Otherwise Known as the Human Condition: Selected Essays and Reviews by Geoff Dyer: Dyer has a gained a reputation as one of our most inventive essayists (not to mention novelists). Dyer delights in bending genres and subverting expectations, and covering a 25-year span, this collection will likely showcase Dyer’s impressive range. The book, published by indie Graywolf, appears to have at least some overlap with a British collection that came out last year under the title Working the Room. The Guardian called Dyer “the most productive of slackers” and described the British collection as seeming to be “constructed as a vague quest. You move through the unusually lit rooms of the author’s fascinations.” (Max)
All the Time in the World: New and Selected Stories by E.L. Doctorow: When a new story collection arrives from an elder master, one is eager to know the balance of “new” versus “selected,” who has done the selecting, and by what criteria. But Random House has revealed little as of yet. We do know that six of the stories have never before appeared in book form; the title story appeared in the winter ’09 issue of the Kenyon Review. Doctorow is the author of 11 novels, and I for one hate to think the release of this collection signals a denouement in his novel production. On January 6, Doctorow turns 80 – happy birthday, ELD; may this be a productive year for you, for all our sakes. (Sonya)
Pym by Mat Johnson: Eager readers of Edgar Allan Poe, having dispatched his short stories may have then turned to his hauntingly weird novel The Narrative of Arthur Gordon Pym of Nantucket. As I noted a few years back, the book has been an inspiration for generations of adventure and science-fiction writers and has maintained a cultish allure to this day. It is into this milieu that Johnson’s Pym arrives. Johnson wrote a pair of well regarded literary novels in the early part of last decade, turned to comics, and is now returning novels with this tale of a literature professor obsessed with the Pym tale, believing it to be true, and tracing the the journey of the doomed sailor to see what secrets might be unlocked. (Max)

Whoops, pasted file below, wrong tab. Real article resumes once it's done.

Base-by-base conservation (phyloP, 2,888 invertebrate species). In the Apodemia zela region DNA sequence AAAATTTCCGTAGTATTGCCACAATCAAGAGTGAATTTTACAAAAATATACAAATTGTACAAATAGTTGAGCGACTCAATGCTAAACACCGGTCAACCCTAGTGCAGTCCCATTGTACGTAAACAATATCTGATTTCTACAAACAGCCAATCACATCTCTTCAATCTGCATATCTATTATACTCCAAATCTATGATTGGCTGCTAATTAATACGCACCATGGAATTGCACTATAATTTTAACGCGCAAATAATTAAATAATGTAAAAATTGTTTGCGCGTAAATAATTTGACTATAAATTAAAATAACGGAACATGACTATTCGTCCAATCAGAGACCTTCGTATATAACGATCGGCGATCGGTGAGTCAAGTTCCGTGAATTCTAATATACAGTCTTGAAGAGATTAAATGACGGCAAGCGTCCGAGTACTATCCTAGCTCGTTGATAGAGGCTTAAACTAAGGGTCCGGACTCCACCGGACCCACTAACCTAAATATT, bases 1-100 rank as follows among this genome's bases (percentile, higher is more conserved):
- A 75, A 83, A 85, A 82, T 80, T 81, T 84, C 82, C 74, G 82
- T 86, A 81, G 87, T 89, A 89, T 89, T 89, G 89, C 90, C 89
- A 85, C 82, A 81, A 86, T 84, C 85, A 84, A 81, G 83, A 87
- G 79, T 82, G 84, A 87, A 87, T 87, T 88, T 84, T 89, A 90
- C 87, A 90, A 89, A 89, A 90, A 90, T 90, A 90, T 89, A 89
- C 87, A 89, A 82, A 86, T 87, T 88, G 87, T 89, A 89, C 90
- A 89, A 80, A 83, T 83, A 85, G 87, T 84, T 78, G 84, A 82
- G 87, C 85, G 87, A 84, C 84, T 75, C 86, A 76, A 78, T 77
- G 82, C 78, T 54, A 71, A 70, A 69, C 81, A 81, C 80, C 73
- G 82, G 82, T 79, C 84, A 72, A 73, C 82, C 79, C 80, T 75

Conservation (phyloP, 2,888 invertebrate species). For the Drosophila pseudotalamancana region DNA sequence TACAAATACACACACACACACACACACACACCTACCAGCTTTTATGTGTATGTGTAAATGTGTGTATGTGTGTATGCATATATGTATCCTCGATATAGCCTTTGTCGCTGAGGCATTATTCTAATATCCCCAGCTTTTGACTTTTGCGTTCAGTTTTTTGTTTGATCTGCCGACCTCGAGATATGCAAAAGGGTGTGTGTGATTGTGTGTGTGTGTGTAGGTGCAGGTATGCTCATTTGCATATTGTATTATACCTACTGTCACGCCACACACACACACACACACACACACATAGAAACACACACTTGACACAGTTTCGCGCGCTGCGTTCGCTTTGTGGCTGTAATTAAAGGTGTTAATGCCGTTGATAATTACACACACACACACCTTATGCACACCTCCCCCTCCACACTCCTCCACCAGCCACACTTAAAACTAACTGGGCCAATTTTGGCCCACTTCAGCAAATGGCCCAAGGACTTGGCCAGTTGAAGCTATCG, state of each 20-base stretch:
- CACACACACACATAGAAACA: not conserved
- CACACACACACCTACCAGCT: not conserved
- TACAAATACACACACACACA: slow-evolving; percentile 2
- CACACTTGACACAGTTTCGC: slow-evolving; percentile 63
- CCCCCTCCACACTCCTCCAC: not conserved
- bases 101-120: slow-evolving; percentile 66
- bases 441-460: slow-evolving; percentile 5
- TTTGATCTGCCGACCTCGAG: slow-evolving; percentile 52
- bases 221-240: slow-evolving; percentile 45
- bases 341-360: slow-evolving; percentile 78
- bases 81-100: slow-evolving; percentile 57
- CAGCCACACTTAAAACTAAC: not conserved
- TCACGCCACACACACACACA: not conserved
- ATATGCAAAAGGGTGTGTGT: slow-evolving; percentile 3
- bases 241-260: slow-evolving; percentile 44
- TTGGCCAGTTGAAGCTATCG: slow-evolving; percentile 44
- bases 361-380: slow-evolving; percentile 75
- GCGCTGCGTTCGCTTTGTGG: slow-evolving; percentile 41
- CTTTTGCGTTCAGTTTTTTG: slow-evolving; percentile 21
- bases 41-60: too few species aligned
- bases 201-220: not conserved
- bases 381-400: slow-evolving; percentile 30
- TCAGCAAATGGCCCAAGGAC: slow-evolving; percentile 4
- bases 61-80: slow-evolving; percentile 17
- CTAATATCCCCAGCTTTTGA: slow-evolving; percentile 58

Day of the Oprichnik by Vladimir Sorokin: The scenes of sodomy between Stalin and Krushchev in Vladimir Sorokin’s novel Blue Lard incurred charges of pornography and sparked protests, which included protestors wearing latex gloves while tossing flowers and copies of Sorokin’s books into a papier mâché toilet. Another novel of Sorokin’s (The Norm) depicts a Russian society where coprophagy is a la mode and only outcasts and outsiders refuse to partake. Needless to say, Sorokin’s fiction isn’t restrained in its critique of contemporary Russian society. His commentary continues in his latest novel, Day of the Oprichnik, where the ruling classes incorporate futuristic technology alongside the governing strategies of Ivan the Terrible. As Sorokin describes: “I just imagined what would happen to Russia if it isolated itself completely from the Western world–that is, if it erected a new Iron Curtain…. This would mean that Russia would be overtaken by its past, and our past would be our future.” (Anne)
This Vacant Paradise by Victoria Patterson: Victoria Patterson follows her acclaimed debut story collection Drift with a novel – her first – set in the posh environs of 1990s Newport Beach, California. As the title suggests, Patterson’s novel promises a social critique of the often vapid, money-laden 90s. It follows the beautiful but aging Esther Wilson as she attempts to navigate life without the aid of a wealthy man on her arm. Drift was a finalist for both the California Book Award and the Story Prize. (Patrick)
The Art of Asking Your Boss for a Raise by Georges Perec: Georges Perec wrote: “for us, who continue to have to do with a human race that insists on thinking, writing and above all publishing, the increasing size of our libraries tends to become one real problem.” We readers will have to deal with the fortunate burden of clearing shelf-space for another novel by Perec this spring, with the first English translation of The Art of Asking Your Boss for a Raise. The novel depicts an office underling’s attempts to ingratiate himself to his corporate superiors, while his neuroses expand a la Woody Allen. If Perec’s astutely observed yet darkly comical catalogue of managing directors, magnates, and heads of state in his essay “The Holy of Holies” is any indication, this “account of the office worker’s mindset” will offset the disorder it imposes. (Anne)
The Pale King by David Foster Wallace: When David Foster Wallace died in 2008, he left behind a huge, fragmentary manuscript set in and around a Midwestern IRS office and featuring a character named David Wallace. The manuscript, quixotically, takes monotony as its master-trope, much as Infinite Jest used “entertainment.” Since then, Michael Pietsch, Wallace’s real-life editor, has been working to arrange the fragments in book form. Published excerpts of varying degrees of sublimity – reportedly including two stories from Oblivion – offer glimpses of a Jest-like complex of supporting characters. But these beleaguered office workers have more in common with the denizens of the Ennet House Drug and Alcohol Recovery House (redundancy sic) than with the Enfield Tennis Academy’s student-athletes. A note, quoted in D.T. Max’s New Yorker piece, hints at the gift Wallace wanted to give his characters: “Bliss – a-second-by-second joy and gratitude at the gift of being alive, conscious – lies on the other side of crushing, crushing boredom.” For readers still mourning the books he didn’t get to write, may it be so. (Garth)